7 of the Best 70s Toys
Back in the 70s, long before computer games and the internet were invented, there was a thing called 'toys.' Here are our 7 best toys of the 70s.
1. Six Million Dollar Man
Back in the 70s every kid watched The Six Million Dollar Man. Not that we ever called him that. To us kids, Colonel Steve Austin, played by Lee Majors, was simply The Bionic Man, and we thought he was cool as Hell!
In the opening credits, we see astronaut Steve crash horribly to earth. Surely no mortal could survive such an impact (actually, no mortal could. Believe me!) and yet a voice reassured us: ‘We can rebuild him, we have the technology.' And they did – fitting battered old Steve with two new bionic legs and a bionic right arm, as well as a spanking new left eye that could see for like, ooh several feet more than a normal eyeball could!
There was also a strange accompanying metallic sound whenever Steve lifted up something heavy (like a bus) or jumped over something really high (probably the same bus), so imagine our disappointment when the Steve Austin doll didn't make the same noise. Still, he did have a groovy panel in his arm showing his inner bionics, and a slightly creepy bionic eye which was good for freaking out your little sister!
2. Space Hopper
They were big, bouncy, bright orange and had a bonkers grinning face on the front! Yep, Space Hoppers were one of the best toys of the 70s becoming a brilliant, boiiingy craze! The only problem was trying to get your dad off it whenever he'd had one Cider Barrel ice lolly too many!
As toys of the 70s go, this one was MASSIVE, despite the fact it was essentially just a large spring that would ‘walk' down the stairs. Hardly thrilling. But to us 70s kids this was magical, high-tech stuff!
It was also the source of constant rows, as siblings battled to ‘have a go' on the Slinky next. This would usually end in a Slinky tug-of-war where said spring would become so stretched as to be totally unusable, prompting 70s mums to mutter darkly, ‘Just wait till your father gets home!'
Looking like a remote controlled vacuum cleaner, Simon felt equally high-tech back in the 70s with its flashing lights and robotic noises.
Simon, as the name suggests, was a computer version of ‘Simon Says'. So Simon would flash and beep out a sequence of sounds and colours, and you had to remember and repeat it. And that was it! Only it was really difficult (well, it was when you were 8 years old!) and as the pace quickened and the flashing and beeping became more frenzied, your chances of winning would vanish almost as quickly as your poor parents' sanity who by now would be gibbering, ‘Will you please turn that bloody thing off?!'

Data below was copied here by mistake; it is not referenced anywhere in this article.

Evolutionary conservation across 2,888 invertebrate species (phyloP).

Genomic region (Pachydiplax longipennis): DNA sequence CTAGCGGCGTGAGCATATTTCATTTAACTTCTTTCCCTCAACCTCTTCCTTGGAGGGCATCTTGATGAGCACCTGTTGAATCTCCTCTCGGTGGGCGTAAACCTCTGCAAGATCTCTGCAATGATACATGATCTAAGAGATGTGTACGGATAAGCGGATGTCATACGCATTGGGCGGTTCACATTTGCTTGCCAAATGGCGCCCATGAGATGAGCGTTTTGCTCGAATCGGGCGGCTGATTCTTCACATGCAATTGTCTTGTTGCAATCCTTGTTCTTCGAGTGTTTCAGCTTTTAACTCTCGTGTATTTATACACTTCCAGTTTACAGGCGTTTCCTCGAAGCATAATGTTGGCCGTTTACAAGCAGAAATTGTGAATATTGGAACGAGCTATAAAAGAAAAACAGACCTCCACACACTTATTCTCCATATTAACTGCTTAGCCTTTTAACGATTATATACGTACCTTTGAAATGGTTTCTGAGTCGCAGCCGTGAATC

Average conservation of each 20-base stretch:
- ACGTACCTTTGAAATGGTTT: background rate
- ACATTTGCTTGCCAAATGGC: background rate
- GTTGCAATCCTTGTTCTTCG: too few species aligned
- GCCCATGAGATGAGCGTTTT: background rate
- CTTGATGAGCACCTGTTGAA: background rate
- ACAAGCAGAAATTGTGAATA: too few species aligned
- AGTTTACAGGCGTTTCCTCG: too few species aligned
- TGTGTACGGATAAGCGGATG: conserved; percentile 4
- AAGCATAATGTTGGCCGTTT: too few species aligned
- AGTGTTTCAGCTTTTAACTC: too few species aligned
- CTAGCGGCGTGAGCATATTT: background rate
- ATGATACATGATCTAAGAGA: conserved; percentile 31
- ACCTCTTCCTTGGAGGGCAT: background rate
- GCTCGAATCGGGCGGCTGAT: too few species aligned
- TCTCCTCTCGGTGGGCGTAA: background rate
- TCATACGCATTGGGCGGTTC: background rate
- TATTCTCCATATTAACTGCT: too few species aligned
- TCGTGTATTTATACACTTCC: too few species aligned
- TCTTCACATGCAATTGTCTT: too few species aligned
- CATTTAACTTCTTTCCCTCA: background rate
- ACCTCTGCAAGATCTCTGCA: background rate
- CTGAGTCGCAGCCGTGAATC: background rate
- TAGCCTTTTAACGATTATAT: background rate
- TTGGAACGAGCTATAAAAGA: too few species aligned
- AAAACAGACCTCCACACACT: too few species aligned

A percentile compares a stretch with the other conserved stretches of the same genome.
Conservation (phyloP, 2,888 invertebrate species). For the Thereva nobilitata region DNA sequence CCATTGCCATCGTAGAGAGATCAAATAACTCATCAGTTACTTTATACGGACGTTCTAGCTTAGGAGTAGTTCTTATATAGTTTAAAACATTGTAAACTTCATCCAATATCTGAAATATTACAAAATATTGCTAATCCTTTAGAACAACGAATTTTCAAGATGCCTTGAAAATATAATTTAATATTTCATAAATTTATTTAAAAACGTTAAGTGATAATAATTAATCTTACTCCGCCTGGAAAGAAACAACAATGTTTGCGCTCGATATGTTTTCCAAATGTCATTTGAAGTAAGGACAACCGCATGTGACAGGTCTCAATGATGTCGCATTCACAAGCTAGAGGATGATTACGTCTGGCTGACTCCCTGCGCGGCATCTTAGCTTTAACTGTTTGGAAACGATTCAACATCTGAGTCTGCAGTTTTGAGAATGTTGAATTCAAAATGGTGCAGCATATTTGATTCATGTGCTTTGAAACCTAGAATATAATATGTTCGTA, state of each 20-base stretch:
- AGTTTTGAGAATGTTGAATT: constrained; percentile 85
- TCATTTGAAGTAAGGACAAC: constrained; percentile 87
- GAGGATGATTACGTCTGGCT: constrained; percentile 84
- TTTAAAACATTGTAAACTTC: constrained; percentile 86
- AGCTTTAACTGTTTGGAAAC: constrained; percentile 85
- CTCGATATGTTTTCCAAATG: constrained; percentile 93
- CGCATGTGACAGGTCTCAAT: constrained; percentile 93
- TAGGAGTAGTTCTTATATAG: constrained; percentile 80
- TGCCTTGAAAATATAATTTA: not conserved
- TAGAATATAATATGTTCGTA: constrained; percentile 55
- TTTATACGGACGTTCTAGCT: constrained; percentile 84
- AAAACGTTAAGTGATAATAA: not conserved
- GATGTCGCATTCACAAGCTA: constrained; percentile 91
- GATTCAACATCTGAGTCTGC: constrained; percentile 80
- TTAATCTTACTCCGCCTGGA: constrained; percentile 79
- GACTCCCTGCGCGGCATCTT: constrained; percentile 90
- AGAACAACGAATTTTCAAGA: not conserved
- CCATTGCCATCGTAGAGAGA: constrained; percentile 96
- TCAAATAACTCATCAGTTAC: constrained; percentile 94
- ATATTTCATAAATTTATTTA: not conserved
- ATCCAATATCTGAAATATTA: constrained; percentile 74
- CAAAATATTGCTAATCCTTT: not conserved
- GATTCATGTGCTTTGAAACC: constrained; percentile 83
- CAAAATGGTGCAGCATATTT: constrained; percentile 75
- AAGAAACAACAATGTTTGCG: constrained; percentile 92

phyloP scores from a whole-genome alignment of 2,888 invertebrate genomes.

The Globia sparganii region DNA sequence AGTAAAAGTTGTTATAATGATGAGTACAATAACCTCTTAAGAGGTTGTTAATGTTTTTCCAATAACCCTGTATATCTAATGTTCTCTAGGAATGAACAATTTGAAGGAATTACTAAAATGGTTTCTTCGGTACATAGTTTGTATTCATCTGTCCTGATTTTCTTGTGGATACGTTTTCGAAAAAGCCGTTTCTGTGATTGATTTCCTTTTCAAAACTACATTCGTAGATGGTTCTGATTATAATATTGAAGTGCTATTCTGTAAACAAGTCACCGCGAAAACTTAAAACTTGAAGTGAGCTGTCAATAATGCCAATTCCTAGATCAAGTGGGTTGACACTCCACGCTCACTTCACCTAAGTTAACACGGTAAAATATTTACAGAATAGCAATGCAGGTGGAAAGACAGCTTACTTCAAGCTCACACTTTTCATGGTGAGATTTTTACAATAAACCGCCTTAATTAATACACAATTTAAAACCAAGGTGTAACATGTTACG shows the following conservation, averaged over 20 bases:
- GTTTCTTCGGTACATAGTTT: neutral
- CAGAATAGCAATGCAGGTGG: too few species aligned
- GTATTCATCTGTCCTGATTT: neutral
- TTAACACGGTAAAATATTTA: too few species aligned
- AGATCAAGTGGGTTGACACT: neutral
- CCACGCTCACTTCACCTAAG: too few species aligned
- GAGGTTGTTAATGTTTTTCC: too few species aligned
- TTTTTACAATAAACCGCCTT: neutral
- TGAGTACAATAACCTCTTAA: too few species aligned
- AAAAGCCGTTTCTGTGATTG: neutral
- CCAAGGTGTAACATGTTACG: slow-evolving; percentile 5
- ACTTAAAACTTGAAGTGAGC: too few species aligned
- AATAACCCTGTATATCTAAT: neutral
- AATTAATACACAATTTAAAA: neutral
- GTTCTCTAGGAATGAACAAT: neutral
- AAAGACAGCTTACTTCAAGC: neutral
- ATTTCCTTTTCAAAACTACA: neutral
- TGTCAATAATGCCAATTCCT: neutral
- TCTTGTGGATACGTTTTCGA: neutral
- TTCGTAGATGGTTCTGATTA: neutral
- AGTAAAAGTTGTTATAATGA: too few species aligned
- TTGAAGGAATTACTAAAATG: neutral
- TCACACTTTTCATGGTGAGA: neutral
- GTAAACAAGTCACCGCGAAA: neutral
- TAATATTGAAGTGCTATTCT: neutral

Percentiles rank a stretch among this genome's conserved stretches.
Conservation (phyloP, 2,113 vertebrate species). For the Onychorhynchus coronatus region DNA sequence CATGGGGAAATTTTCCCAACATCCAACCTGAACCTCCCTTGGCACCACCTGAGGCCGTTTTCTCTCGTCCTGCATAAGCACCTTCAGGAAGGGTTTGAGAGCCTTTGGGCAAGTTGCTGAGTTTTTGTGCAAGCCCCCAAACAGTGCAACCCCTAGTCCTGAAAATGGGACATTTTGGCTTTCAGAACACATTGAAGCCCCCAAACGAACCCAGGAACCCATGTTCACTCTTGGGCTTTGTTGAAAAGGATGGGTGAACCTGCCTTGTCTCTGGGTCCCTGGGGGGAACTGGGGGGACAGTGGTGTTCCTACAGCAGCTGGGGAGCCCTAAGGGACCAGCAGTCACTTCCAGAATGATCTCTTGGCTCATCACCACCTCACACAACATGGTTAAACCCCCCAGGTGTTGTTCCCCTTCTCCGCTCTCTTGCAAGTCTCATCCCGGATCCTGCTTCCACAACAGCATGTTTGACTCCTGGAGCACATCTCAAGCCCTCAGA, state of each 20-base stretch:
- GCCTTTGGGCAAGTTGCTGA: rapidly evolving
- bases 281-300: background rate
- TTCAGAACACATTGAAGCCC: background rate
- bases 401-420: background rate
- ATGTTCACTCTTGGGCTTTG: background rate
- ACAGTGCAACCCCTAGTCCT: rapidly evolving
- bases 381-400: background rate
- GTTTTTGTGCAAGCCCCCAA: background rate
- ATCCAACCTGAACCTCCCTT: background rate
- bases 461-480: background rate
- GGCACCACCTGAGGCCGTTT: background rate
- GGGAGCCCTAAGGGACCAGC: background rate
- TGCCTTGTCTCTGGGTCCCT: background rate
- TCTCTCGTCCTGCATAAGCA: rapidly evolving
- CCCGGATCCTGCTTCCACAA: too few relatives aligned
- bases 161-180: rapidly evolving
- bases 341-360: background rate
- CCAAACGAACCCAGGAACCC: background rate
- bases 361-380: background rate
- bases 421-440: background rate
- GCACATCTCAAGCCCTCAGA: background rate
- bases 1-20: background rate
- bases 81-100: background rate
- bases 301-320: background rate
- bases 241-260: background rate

Buckaroo! was a game of skill where the player has to delicately balance various items such as a tiny plastic shovel, dynamite or water canteen onto the a donkey's back. If you were too heavy-handed the donkey's back legs would flip up, sending the accumulated plastic tutt you'd balanced on it flying.
Older brothers and dads (always the worst cheats!) were renowned for coughing or breaking wind as violently as possible when little sisters or mums were attempting to balance their items. This usually ended with mum threatening to ram the plastic dynamite somewhere eyewatering if the menfolk didn't behave!
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They might look like something you'd buy from an Ann Summers store, but Clackers were one of the best toys of the 70s, and when countless kids ended up with broken fingers and bleeding knuckles, one of the most controversial! So controversial in fact they ended up being banned! Boo!
But fear not, us 70s kids just made our own out of conkers and string, and so the bloody-knuckled trips to A&E happily continued!
7. Girl's World
Girl's World was essentially a large decapitated doll's head which little girls were encouraged to apply toy cosmetics to, as well as styling its hair. Inevitably after about half an hour this became incredibly boring, leading the more wicked amongst us to attempt some rather more radical hair styling…with the kitchen scissors!
We can pretty much guarantee 9 out of 10 Girl's World dolls ended up looking like Dave Hill from Slade.
This article originally appeared on lifedeathprizes.com